By: Oz Moskovich, AI and Data Science Lead, XACT Robotics.
Nearly every sector of healthcare is exploring applications for artificial intelligence, but there are some fields of medicine that present more opportunities for AI disruption than others. As the lead for a data science team in medical robotics, I am keen to find areas of need, and no medical specialty presents a clearer need for AI than interventional radiology.
The challenges facing interventional radiology today include:
- Shortage of specialists: Only about 10 percent of radiologists receive subspecialty training in interventional radiology.
- Cost: The specialist shortage contributes to added costs for patients. Rural patients, in particular, often travel to find the closest interventional radiologist – incurring costs for travel and lodging.
- Timely diagnosis: A recent Sinai study found earlier diagnosis led to a substantial decline in lung cancer deaths.
- Tumor properties: When diagnosing a potential tumor, the size, location and tissue compliance can all lead to delayed diagnosis and treatment.
- Procedure inconsistencies: Manual procedural methods at times require multiple insertions to reach the desired target, which can result in longer procedure times, readmissions or complications.
Fortunately, tools available today are already helping to mitigate those challenges and AI is key among them. By coupling AI and machine learning capabilities with robotic and imaging platforms, our healthcare system can expand access to quality care. That involves improving the speed, efficiency and availability of procedures such as biopsies and ablations, resulting in more positive outcomes and satisfied patients.
Opportunity in robotics
Robotic systems have proliferated across medicine, but the demand for complex and accurate image-guided planning and monitoring in procedures such as biopsies or ablations make robotics an ideal fit for interventional radiology. With accurate, robotic-powered insertion and steering, physicians can diagnose and treat potentially life-threatening diseases earlier – when tumors are smaller and more susceptible to treatment. Robotic technology also provides an avenue to further incorporate AI and machine learning into interventional radiology.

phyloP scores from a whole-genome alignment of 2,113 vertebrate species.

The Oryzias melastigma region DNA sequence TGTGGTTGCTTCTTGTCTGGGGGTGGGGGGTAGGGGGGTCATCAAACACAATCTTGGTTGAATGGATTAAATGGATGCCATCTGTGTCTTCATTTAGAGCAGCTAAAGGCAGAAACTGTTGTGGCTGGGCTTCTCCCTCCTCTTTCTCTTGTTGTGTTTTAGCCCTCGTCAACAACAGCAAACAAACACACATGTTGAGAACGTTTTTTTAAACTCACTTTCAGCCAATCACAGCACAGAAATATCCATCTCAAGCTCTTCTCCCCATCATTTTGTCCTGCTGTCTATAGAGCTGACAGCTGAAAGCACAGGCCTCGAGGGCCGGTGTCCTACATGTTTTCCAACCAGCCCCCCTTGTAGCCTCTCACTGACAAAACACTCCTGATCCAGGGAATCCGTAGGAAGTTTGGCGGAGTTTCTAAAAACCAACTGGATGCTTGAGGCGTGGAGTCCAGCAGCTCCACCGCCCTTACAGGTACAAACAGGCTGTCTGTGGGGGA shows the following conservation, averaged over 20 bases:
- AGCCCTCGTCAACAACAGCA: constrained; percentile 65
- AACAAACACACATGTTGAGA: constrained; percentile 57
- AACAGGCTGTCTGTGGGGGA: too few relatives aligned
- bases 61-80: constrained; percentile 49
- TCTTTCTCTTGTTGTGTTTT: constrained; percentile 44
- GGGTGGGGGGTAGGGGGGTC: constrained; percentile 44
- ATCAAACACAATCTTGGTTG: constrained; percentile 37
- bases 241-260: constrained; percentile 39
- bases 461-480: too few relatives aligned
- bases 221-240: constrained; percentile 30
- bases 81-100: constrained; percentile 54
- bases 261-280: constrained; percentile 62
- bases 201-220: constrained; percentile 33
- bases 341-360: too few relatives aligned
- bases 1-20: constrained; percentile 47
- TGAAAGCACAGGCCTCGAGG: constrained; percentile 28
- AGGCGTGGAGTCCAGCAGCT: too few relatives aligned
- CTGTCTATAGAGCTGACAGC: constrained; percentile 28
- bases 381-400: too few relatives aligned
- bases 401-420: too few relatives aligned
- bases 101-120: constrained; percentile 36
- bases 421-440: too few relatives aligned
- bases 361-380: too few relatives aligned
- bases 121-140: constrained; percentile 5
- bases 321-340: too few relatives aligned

With clinical workflows increasingly incorporating AI-powered technologies in multiple domains, it is just a matter of time for similar adoption of robotic systems. When combined with machine learning, robotic systems can leverage vast amounts of past procedure data to help physicians make highly informed decisions. By sharing that data globally and supplying the means to analyze it, machine learning is becoming a uniting force that gives rise to a more sophisticated level of care grounded in a broader set of experiences. From finding cases with similar characteristics to highlighting risks and anomalies to real-time recommendations, even the most experienced physicians will benefit from access to this set of capabilities. Additionally, pairing AI and imaging produces new capabilities, such as image enhancement, image fusion, tissue segmentation and 3D renderings. Each of those gives the physician the clearest picture of their targets, allows for procedure planning in advance and can contribute to a more precise procedure and optimizes outcomes.
Addressing shortages and inefficiencies
AI-powered robotic platforms have the ability to make procedures more predictable – reducing the risk of a readmission and completing procedures in a consistent amount of time. Part of that predictability is ensuring an optimal outcome with a single procedure and avoiding the need to readmit a patient for a second procedure. Medicare spends about $30 billion annually on hospital readmissions and more than half of that expense goes toward avoidable readmissions. By planning procedures and leveraging big-data, machine learning and AI through robotic platforms, our physicians will execute procedures accurately and efficiently and will reduce wasteful spending on avoidable procedures.
AI also has an opportunity to help solve for specialist shortages. As intuitive devices become more common across healthcare provider facilities and procedural knowledge becomes more accessible, physician extenders – i.e. physician assistants and nurse practitioners – will perform more procedures. By empowering more clinicians with the tools to perform interventional procedures, we can relieve a strained physician population and spread out the clinical burden more equitably.
Applications for AI in medicine remain years away from ubiquity, but ultimately, there is tremendous opportunity for AI to enhance physician capability in interventional radiology – it will never replace them, but rather, will serve as a magnificent new toolbox. By continuing to advance the work that is already in progress across robotics, AI and machine learning development teams, we will introduce cutting-edge technology to interventional radiology. It has the potential to help to solve for a physician shortage and achieve positive outcomes more efficiently and quickly for a larger population of patients.
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